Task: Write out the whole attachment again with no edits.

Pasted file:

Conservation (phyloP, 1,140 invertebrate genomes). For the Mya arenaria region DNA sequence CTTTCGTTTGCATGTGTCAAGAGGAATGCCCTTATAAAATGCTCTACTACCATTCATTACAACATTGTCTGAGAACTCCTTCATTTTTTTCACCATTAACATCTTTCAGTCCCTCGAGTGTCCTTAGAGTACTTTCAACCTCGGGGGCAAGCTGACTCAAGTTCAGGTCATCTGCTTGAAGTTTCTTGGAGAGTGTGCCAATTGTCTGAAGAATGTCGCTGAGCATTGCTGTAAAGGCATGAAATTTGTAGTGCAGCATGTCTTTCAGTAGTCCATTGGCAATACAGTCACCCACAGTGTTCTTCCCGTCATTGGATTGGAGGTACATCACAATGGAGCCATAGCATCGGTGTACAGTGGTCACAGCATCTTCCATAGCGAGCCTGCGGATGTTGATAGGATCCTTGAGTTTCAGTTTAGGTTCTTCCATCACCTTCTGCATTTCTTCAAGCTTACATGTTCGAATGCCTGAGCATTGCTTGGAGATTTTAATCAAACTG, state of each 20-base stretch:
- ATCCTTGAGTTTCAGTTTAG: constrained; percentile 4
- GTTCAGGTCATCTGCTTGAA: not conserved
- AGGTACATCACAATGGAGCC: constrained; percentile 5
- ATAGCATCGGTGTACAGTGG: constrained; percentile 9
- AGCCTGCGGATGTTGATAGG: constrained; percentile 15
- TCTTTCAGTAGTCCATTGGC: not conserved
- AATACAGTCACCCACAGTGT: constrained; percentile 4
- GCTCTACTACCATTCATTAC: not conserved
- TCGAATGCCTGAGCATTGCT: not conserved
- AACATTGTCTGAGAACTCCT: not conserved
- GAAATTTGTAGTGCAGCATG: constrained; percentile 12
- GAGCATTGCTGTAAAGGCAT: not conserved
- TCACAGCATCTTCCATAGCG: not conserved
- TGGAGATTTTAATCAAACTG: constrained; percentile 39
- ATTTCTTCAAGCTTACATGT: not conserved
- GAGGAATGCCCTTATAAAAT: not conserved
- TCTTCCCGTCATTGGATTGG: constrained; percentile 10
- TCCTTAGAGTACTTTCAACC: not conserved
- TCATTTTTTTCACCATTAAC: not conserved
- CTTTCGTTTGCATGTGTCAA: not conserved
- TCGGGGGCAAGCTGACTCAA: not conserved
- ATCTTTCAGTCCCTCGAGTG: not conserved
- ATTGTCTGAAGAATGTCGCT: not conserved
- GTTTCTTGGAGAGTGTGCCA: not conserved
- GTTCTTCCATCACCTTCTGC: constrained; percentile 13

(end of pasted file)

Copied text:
Conservation (phyloP, 1,140 invertebrate genomes). For the Mya arenaria region DNA sequence CTTTCGTTTGCATGTGTCAAGAGGAATGCCCTTATAAAATGCTCTACTACCATTCATTACAACATTGTCTGAGAACTCCTTCATTTTTTTCACCATTAACATCTTTCAGTCCCTCGAGTGTCCTTAGAGTACTTTCAACCTCGGGGGCAAGCTGACTCAAGTTCAGGTCATCTGCTTGAAGTTTCTTGGAGAGTGTGCCAATTGTCTGAAGAATGTCGCTGAGCATTGCTGTAAAGGCATGAAATTTGTAGTGCAGCATGTCTTTCAGTAGTCCATTGGCAATACAGTCACCCACAGTGTTCTTCCCGTCATTGGATTGGAGGTACATCACAATGGAGCCATAGCATCGGTGTACAGTGGTCACAGCATCTTCCATAGCGAGCCTGCGGATGTTGATAGGATCCTTGAGTTTCAGTTTAGGTTCTTCCATCACCTTCTGCATTTCTTCAAGCTTACATGTTCGAATGCCTGAGCATTGCTTGGAGATTTTAATCAAACTG, state of each 20-base stretch:
- ATCCTTGAGTTTCAGTTTAG: constrained; percentile 4
- GTTCAGGTCATCTGCTTGAA: not conserved
- AGGTACATCACAATGGAGCC: constrained; percentile 5
- ATAGCATCGGTGTACAGTGG: constrained; percentile 9
- AGCCTGCGGATGTTGATAGG: constrained; percentile 15
- TCTTTCAGTAGTCCATTGGC: not conserved
- AATACAGTCACCCACAGTGT: constrained; percentile 4
- GCTCTACTACCATTCATTAC: not conserved
- TCGAATGCCTGAGCATTGCT: not conserved
- AACATTGTCTGAGAACTCCT: not conserved
- GAAATTTGTAGTGCAGCATG: constrained; percentile 12
- GAGCATTGCTGTAAAGGCAT: not conserved
- TCACAGCATCTTCCATAGCG: not conserved
- TGGAGATTTTAATCAAACTG: constrained; percentile 39
- ATTTCTTCAAGCTTACATGT: not conserved
- GAGGAATGCCCTTATAAAAT: not conserved
- TCTTCCCGTCATTGGATTGG: constrained; percentile 10
- TCCTTAGAGTACTTTCAACC: not conserved
- TCATTTTTTTCACCATTAAC: not conserved
- CTTTCGTTTGCATGTGTCAA: not conserved
- TCGGGGGCAAGCTGACTCAA: not conserved
- ATCTTTCAGTCCCTCGAGTG: not conserved
- ATTGTCTGAAGAATGTCGCT: not conserved
- GTTTCTTGGAGAGTGTGCCA: not conserved
- GTTCTTCCATCACCTTCTGC: constrained; percentile 13